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Roman, Begona. "Euthanasia: Between Personal Moral and Civic Ethics." Euthanasia - The "Good Death" Controversy in Humans and Animals (2011). Print.

According to the author of this book, there are diverse perceptions as to what entails a 'good death', and there are characteristically diverse judgments. When used in accordance with the law and the consideration of the patient's rights, then euthanasia is the better choice for the terminally ill. It is, however, important to note that euthanasia should not be connected with moral indifference. Irrespective of its use, the word euthanasia is associated with very strong emotions that provoke some rational arguments concerning the autonomy of individual rights and dignity issues. The focus on human dignity and appreciation of mutual interdependence contributes towards new sensitivity in the form of solidarity and compassion for other people. While some argue that euthanasia is usually contrary to human dignity and is associated with violation of human rights, others argue that dying due to miserable suffering is a bigger violation of human dignity, and hence euthanasia amounts to dignified death.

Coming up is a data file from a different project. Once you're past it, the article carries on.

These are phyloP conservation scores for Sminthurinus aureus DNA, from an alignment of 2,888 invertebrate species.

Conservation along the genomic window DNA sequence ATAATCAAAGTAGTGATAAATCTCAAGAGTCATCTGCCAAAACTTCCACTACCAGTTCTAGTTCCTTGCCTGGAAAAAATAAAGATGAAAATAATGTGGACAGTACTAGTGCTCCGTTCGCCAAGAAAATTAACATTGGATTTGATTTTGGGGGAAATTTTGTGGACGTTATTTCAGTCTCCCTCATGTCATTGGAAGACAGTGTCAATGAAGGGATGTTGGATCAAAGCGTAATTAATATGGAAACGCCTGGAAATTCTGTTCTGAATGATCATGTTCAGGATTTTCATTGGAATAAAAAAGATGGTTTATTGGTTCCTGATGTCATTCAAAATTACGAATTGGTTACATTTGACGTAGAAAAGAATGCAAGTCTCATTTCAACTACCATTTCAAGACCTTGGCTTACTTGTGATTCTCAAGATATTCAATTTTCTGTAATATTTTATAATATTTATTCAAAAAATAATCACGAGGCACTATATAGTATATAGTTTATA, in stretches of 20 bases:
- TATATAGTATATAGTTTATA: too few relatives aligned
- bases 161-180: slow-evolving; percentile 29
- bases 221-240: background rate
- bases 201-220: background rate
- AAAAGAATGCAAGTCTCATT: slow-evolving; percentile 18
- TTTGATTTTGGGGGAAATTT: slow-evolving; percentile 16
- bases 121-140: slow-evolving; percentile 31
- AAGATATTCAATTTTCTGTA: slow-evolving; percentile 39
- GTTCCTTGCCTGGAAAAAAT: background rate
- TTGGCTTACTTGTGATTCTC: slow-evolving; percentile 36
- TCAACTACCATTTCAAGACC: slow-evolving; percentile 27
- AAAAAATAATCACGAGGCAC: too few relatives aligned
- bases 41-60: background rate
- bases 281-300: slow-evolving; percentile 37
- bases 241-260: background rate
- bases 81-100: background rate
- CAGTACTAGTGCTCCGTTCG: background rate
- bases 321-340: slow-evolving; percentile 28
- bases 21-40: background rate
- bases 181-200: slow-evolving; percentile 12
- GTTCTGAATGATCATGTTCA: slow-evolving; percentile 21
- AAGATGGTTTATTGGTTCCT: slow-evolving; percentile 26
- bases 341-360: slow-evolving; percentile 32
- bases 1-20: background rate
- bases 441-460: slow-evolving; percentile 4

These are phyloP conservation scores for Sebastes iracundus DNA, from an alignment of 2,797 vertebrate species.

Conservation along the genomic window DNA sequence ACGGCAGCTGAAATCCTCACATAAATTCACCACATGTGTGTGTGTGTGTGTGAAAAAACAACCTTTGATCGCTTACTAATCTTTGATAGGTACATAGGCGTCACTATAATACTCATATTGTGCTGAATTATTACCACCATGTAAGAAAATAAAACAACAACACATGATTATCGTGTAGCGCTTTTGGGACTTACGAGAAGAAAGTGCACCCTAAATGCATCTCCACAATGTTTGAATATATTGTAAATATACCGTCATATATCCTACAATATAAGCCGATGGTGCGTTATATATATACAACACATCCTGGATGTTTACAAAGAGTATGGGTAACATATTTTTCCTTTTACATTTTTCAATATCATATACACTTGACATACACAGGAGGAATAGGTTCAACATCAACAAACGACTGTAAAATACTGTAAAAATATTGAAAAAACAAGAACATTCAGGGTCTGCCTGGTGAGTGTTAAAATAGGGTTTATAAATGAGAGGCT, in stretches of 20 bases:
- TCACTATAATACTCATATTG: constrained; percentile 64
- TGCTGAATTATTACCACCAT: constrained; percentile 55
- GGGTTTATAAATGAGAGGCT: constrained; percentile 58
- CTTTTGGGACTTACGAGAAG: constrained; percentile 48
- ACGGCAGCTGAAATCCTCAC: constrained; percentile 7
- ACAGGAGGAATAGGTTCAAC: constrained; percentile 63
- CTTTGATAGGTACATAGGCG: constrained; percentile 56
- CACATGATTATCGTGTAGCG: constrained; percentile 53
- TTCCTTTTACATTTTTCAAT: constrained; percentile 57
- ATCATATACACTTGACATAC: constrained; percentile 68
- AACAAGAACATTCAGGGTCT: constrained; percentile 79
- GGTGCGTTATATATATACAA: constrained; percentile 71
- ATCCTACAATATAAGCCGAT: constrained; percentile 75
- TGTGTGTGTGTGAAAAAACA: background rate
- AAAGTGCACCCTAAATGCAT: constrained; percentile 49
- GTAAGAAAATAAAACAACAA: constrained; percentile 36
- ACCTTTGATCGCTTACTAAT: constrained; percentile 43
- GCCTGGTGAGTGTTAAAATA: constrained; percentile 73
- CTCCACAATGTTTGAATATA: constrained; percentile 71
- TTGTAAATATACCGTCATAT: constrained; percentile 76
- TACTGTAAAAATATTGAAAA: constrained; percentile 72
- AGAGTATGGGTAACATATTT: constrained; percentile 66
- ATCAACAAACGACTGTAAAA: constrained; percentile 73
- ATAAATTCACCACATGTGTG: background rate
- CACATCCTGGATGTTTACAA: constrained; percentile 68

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Chan, Leo, and Donald Lien. "The Value of Planned Death." The Journal of Socio-Economics 39.6 (2010): 692-695. Print.

In this book, the authors argue for theoretical models necessary for the evaluation of economic benefits and costs for the physician-assisted murder, otherwise known as euthanasia. The idea of euthanasia is designed with consideration of real options available. The authors' modeling of the decision indicates that euthanasia is optimally applied when some conditions are put in place. For instance, considering the ever rising medical care cost, the ill people might have no option but resort to euthanasia. The reason is that these people are not in a position to control or cure their disease and in instances when the patients are subjected to much pain. In this regard, Chan and Lien propose establishment of a model of suicide, according to which, people are bound to commit suicide when the expected remainder of their life utility for a living is not positive. Care must though be considered so that the decision does not have an emotional impact on the patient and other close relatives. When the benefits outweigh the costs, then, it is a rational choice.